DAVID FELDMAN was South Africa's top commercials filmmaker. He launched the film careers of David Cornell and Keith Rose, both internationally acclaimed directors, and he fought hard against South Africa's negative image abroad to promote the country's long-established film production industry.
A former ad-man, Feldman took the now well-trodden path from advertising agency - Ogilvy & Mather Rightford, Cape Town - to starting up his own commercials production company in 1983. At one time he was a shoe-buyer for the Truworth Group, before becoming marketing manager for a local retailer - a move which led to an approach from Ogilvy's to join as an account manager working on business for a number of fashion houses and retail chains. Well-liked and widely respected, he is described by one former colleague as 'a terrific account man, not least because he spent more time down in the studio with the directors, concentrating on the creativity, than he would upstairs'.
Feldman launched his production company, Feldman Cornell, in Johannesburg with only one director - David Cornell. The company became known as David Feldman Film Productions after Cornell moved to the US in 1986, where he is now one of the world's leading commercials directors.
Two years ago, Feldman - by now an executive producer - picked up South Africa's first ever Gold Lion award at the Cannes International Advertising Festival, the advertising industry's equivalent of the film business's Oscars. The award-winning commercial was for Mercedes-Benz, a film entitled Chapmans Peak.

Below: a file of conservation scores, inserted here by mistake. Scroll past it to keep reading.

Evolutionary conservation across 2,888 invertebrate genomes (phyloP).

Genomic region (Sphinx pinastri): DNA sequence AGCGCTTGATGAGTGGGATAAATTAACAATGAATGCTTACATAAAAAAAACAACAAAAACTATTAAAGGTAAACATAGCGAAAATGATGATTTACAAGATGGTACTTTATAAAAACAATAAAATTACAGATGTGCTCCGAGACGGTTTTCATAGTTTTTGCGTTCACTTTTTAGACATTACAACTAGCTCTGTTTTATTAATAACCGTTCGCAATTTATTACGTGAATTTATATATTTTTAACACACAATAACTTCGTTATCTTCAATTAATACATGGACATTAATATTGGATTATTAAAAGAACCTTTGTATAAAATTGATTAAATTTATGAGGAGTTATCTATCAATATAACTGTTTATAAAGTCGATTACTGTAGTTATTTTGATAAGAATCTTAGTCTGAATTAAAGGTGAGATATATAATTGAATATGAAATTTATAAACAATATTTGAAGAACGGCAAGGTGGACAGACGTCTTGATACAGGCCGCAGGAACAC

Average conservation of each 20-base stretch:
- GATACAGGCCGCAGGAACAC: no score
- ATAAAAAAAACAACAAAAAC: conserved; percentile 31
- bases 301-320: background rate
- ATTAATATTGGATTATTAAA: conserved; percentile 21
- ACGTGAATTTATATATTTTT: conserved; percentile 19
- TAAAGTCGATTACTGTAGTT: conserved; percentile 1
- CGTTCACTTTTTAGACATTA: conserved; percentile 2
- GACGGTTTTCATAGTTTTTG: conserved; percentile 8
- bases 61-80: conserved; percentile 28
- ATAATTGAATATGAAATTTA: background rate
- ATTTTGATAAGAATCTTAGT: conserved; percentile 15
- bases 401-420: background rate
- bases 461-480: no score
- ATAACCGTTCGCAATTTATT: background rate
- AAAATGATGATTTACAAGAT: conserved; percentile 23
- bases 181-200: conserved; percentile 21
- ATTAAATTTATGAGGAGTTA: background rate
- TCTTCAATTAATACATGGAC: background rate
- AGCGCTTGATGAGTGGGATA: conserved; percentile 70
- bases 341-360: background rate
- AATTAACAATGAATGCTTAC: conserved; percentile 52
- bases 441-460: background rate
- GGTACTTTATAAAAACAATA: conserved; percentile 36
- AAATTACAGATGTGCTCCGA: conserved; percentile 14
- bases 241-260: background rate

This commercial was produced for the South African advertising agency D'Arcy Masius Benton & Bowles, Johannesburg, with whom Feldman worked on more than 40 commercials. The agency describes him as 'one of the country's best producers'. His other creative landmarks included ads for Van Staden's River Bridge, for Pretoria Portland Cement and for ISM's Elephant Project.
Aside from championing creativity in commercials and managing numerous productions with a stern financial eye, Feldman was also known for his ability to spot new talent. He was widely credited with single-handedly instigating South Africa's 'second wave' of directors who, following in the footsteps of such luminaries as the director Leslie Dektor, have since moved on to international success.
He discovered, and launched the commercials career of Keith Rose - another director cited as proof of a creative renaissance in South African advertising. Rose, who left Feldman's company to join Velocity Films, Johannesburg, last year, directed a striking BMW campaign in which a mouse ran along and turned the steering wheel of a BMW 318i. It won two Gold Lions at Cannes last month.
Feldman was in Cannes only two weeks ago. Along with a fellow South African producer, Peter Gird, he recently set up Film Service Afrika, a joint initiative to market South African talent and offer production services to the growing number of film crews shooting there on location. He was also discussing a film project which David Puttnam was considering filming in South Africa.
After the festival, Feldman spent last week in Germany promoting the South African commercials industry before returning to Johannesburg. It was at his office on Tuesday that he and his accountant, John van Staden, were fatally shot, the innocent victims of a tragic domestic incident involving one of his staff.
Described by associates as a meticulous man who passionately believed in setting the highest business and creative standards, his friends lament the fact that he will not now be able to see the re- emergence of South Africa on the centre-stage of world advertising.